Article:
To find the heart of a city, look no further than its market. And to find the soul of a market, just look to its people.
At Bolhão Market in Porto, Portugal, most of those people are tough-skinned, sharp-tongued grandmothers hiding hearts of gold under multi-colored sweaters. They peel produce and wield fish knives with precision, exchanging gossip and melancholy verses of fado.
They preside over a microcosm of northern Portugal.
Produce from the lush Douro Valley meets seafood from the cold Atlantic waters, alongside country breads hand-baked in its small rural villages. Great slabs of bacalhau, cured cod, are stacked next to fresh fish; smoky chouriço and game meat-stuffed alheira sausages hang from walls; honeycomb tripe soaks in a lemon-water bath for Porto’s signature tripas à moda do Porto stew.
Today, this microcosm operates in the basement of a shopping mall, a temporary site. The original open-air market, housed in a crumbling building built in 1914, is closed for renovations.
For decades before, Bolhão served as Porto’s community hub—a gathering place for people to sell their goods and share stories, and a bastion of tradition and history. But with the advent of supermarkets and mega-malls, mass consumption pushed out local products, and the convenience of one-stop shopping overshadowed the specialized merchants of traditional markets such as Bolhão.
Forgotten and neglected, Bolhão fell into disrepair. Newspaper headlines touted promises of restoration and renovation for more than three decades, but they never came to fruition, leaving the space marred with ugly scaffolding, tattered tarps, and scores of empty stands. The number of vendors dropped to less than 100 from 400, in part because they were prohibited from passing licenses down to their children.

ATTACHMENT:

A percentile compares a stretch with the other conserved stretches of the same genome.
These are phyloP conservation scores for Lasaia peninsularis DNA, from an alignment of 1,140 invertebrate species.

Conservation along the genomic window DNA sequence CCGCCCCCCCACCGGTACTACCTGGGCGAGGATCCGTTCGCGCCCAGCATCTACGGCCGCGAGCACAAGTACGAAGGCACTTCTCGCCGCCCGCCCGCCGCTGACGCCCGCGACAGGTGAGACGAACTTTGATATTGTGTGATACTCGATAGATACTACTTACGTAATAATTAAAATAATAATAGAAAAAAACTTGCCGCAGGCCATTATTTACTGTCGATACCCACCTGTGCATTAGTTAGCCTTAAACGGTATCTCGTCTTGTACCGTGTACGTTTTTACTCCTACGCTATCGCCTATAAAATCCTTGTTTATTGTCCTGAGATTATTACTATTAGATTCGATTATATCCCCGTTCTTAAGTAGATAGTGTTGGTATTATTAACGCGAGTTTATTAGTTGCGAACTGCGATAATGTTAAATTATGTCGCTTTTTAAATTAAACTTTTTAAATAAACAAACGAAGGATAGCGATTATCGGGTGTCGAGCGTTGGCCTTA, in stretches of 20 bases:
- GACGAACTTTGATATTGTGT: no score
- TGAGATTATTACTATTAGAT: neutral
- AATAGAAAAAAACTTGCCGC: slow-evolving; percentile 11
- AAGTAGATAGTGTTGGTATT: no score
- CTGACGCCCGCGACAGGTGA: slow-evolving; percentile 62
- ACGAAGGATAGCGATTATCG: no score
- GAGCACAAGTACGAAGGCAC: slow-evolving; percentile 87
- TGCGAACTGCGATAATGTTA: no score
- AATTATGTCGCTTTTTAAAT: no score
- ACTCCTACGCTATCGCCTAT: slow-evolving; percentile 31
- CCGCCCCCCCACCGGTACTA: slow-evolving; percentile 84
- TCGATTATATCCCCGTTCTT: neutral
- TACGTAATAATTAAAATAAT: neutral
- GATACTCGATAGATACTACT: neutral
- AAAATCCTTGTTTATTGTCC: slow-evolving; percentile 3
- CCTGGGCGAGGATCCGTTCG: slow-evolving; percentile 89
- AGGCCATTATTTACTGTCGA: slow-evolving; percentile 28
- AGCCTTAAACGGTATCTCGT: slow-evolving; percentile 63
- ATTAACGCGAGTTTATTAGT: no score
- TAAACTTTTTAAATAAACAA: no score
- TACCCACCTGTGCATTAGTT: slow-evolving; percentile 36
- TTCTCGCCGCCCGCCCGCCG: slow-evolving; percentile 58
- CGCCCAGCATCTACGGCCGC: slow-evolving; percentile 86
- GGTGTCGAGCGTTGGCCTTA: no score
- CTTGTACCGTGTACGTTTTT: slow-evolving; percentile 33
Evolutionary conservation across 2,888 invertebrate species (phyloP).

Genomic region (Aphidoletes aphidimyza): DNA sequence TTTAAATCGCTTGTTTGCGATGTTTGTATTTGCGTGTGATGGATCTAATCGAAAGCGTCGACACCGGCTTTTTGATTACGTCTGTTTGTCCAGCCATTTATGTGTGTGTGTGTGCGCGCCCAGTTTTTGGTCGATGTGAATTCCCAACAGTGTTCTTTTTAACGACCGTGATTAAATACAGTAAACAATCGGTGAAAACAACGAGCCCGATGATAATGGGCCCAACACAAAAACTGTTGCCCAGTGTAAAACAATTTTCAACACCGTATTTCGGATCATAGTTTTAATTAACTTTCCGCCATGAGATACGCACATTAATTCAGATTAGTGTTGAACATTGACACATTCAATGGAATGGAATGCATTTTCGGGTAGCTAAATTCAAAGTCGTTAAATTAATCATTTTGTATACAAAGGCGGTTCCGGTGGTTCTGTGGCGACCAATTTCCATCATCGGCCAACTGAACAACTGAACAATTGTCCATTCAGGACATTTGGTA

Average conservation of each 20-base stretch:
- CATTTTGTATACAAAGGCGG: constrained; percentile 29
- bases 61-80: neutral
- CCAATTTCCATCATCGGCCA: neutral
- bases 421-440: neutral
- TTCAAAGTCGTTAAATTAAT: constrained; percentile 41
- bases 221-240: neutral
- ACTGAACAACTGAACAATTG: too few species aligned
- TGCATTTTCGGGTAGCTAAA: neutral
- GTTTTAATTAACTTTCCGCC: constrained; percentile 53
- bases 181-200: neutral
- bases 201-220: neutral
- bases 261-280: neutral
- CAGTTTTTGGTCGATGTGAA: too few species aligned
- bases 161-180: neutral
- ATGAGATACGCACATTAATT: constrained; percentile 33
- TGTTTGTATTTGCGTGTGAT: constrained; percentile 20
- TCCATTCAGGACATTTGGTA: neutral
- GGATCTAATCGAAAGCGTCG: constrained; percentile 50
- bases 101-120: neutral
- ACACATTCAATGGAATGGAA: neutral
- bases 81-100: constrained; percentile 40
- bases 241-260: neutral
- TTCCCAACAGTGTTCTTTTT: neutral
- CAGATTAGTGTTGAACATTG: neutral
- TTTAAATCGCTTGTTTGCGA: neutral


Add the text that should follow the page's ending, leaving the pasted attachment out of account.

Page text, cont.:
Meanwhile, other markets were transformed into modern, highly curated gourmet renditions, or repurposed into other public spaces.
After decades of uncertainty, Bolhão was finally closed for renovations last year. The remaining vendors were moved to their temporary location until the expected reopening in 2020.
But before the market shut its doors, authors Gabriella Opaz and Sonia Andresson Nolasco set out to safeguard its stories. They’re compiled in their recently released book, “Porto.”
Opaz and Nolasco, an American living in Porto and a Portuguese living in America, respectively, had originally intended to write a simple gastronomic guide and cookbook of Porto, a collection of “grandmother recipes” pulled from the memories of the market matriarchs. But the project took on a life of its own.
Forget how you make the bread, Nolasco said; the vendors were more interested in sharing the stories behind it.
“Let me tell you what it was like to sell it on the streets at three years old with my mother, who was carrying baskets of loaves on her head, and I was holding onto her skirt [as] she was selling it door-to-door.”
It’s a book about food, yes, but also its inextricable ties with the people, places, and traditions behind it. Interspersed with history lessons, food and restaurant recommendations, and just a few recipes, these stories of Bolhão’s people are stitched into a living, breathing, patchwork portrait of the market, and, by extension, one of Porto and northern Portugal as a whole.
Bolhão was partially saved from the fate of other traditional markets by its architectural heritage. The local government designated the neoclassical, Beaux-Arts-style building a “Monument of Public Interest,” granting the space a special protection status and saving it from complete demolition.
But equally in need of preservation, Opaz and Nolasco argue, is the wealth of human heritage within its walls.
“There was something to protect the stone and steel of this building, but nothing to protect the flesh and blood, the stories of these people,” Nolasco said.
The market has seen three generations of vendors. Many of the current ones grew up there, playing jump rope and hopscotch in the storage areas while their mothers tended to their wares, looked after by a whole community. And when they turned 12, 13, or 14, they started working at their mothers’ sides, propped up on boxes to reach the counters. Now, they run their own stands.